One thing the show excels in, however, is further exploring the Avatar Aang’s motivations and his inner turmoil borne from the burden of being the Avatar. Through added scenes, this adaptation highlights how being the Avatar is more than controlling the four elements, as it also makes Aang the world’s peacekeeper and savior in all times of need. This reiterates the insane burden of a position that he is thrust into at such a young age, adding a huge layer of maturity to Aang’s character. We are forced to come to terms with an important aspect of his past that is, for all its importance, somewhat glossed over in the original show: The Air Nomad Genocide, a mass slaughter of all of the air nomads by the Fire nation, save for Aang who was not present. Showing us this in real-time was a bold move, but I believe that it places a bigger emphasis on Aang’s road to redemption and the injustice that he committed when he left the other airbenders behind.

Nonetheless, the maturity of the show backfires when it reaches Aang’s dialogue. He often offers wise words and reassurance to other characters, which seems out of character and unbefitting of a twelve-year-old who is still struggling to accept his position in the world. 

Sokka, the water tribe warrior who accompanies Aang on his journey, is undeniably lacking in character. With the writer’s choice to take away the blatant misogyny he starts the show with, his entire character arc is scrubbed away. As a result, his romance with Suki falls flat, and their relationship seems to serve no purpose. The episode centering around Kyoshi Island, the birthplace of one of the previous Avatars to which the island is named, becomes more of a history lesson than a vital point in his character arc, as Sokka does not develop into a person at all. Furthermore, his humor is virtually nonexistent, and thus the show loses a large amount of its comic relief.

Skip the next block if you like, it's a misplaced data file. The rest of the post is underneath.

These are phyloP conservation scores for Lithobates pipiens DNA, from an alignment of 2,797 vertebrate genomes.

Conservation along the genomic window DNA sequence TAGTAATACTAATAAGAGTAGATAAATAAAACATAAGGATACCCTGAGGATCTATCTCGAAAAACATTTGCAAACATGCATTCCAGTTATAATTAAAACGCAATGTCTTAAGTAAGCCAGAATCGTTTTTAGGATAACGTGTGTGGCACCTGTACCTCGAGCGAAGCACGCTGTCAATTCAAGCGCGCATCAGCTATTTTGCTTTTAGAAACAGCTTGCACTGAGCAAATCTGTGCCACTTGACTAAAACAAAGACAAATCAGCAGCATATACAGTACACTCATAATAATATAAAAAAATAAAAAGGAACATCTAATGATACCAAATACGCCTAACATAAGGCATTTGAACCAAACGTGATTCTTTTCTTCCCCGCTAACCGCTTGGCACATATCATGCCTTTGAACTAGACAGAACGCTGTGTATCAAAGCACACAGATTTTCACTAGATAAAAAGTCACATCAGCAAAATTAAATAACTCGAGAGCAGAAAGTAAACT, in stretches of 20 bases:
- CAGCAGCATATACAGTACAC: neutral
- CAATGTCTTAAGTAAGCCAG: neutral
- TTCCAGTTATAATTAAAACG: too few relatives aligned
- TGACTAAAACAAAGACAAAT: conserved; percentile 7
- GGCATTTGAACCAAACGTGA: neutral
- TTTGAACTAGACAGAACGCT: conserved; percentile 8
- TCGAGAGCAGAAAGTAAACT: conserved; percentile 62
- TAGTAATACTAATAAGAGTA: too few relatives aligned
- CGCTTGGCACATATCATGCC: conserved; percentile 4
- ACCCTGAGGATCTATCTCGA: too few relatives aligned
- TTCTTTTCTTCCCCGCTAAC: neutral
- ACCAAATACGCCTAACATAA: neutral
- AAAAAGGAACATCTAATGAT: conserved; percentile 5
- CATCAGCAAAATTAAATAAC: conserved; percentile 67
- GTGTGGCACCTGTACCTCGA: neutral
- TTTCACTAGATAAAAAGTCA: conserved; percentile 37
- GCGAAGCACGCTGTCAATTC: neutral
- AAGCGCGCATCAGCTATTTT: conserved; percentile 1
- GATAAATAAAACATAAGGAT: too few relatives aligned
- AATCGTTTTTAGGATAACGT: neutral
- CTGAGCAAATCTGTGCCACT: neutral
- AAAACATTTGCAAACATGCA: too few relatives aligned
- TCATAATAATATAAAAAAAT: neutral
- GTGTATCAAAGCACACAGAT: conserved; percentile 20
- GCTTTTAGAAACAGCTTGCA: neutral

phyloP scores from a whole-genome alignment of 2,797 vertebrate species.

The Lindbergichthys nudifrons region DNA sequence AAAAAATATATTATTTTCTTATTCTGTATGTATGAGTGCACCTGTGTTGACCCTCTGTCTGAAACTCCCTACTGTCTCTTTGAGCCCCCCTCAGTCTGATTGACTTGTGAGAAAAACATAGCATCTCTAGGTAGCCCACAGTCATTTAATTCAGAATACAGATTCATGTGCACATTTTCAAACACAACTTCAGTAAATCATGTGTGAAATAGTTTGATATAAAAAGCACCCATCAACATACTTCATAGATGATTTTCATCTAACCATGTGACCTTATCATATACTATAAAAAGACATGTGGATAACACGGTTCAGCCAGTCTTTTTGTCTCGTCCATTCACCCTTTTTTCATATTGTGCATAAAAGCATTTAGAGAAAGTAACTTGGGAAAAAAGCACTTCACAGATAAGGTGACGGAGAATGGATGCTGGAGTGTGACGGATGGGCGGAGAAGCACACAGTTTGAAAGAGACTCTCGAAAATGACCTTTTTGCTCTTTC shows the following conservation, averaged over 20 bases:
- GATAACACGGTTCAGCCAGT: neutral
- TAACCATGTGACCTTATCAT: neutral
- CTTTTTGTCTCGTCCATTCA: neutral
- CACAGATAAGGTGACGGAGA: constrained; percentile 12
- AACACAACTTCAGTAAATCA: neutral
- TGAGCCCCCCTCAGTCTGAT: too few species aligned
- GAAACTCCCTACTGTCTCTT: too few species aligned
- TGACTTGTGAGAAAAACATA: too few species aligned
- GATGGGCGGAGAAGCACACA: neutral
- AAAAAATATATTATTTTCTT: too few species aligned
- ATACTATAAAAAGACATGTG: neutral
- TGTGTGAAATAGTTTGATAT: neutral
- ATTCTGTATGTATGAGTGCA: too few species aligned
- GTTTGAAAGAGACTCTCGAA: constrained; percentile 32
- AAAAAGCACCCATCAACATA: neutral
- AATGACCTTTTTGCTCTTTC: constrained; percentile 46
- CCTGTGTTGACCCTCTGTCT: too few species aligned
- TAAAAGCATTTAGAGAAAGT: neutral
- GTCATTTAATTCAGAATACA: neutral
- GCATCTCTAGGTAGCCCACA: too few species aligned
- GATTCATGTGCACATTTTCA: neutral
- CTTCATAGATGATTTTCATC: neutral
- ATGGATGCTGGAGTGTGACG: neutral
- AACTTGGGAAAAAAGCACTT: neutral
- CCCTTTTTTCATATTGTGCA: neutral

However, the writers do smartly highlight the sibling relationship between Sokka and his sister Katara, focusing on their differences and the hole that their parents left them to fill. Both of the siblings had to carry heavy burdens from such young ages; Sokka through his role as the sole protector of the village, and Katara as the last surviving waterbender of the Southern Water Tribe. I particularly enjoyed how the show explored this, and I’m excited to see how their relationship develops further in seasons two and three, which were confirmed this month by Netflix. 

All in all, Avatar’s live-action Netflix adaptation adds a different dimension to the original series that is very nice to watch, yet it also fails to retain many narrative elements and key points of character development which made the original an unforgettable show. It is definitely worth a watch and has a fair balance of pros and cons. I am excited to see how our main cast further develops in season two and if these disparities in character development are reconciled. The live-action adaptation achieves a solid 7/10, as it introduces many more points of interest that were apparent in the original but never expounded upon, making it a thrilling rendition of its predecessor. 

Leah Badawi is a freshman in the College of Arts and Sciences. She can be reached at [email protected].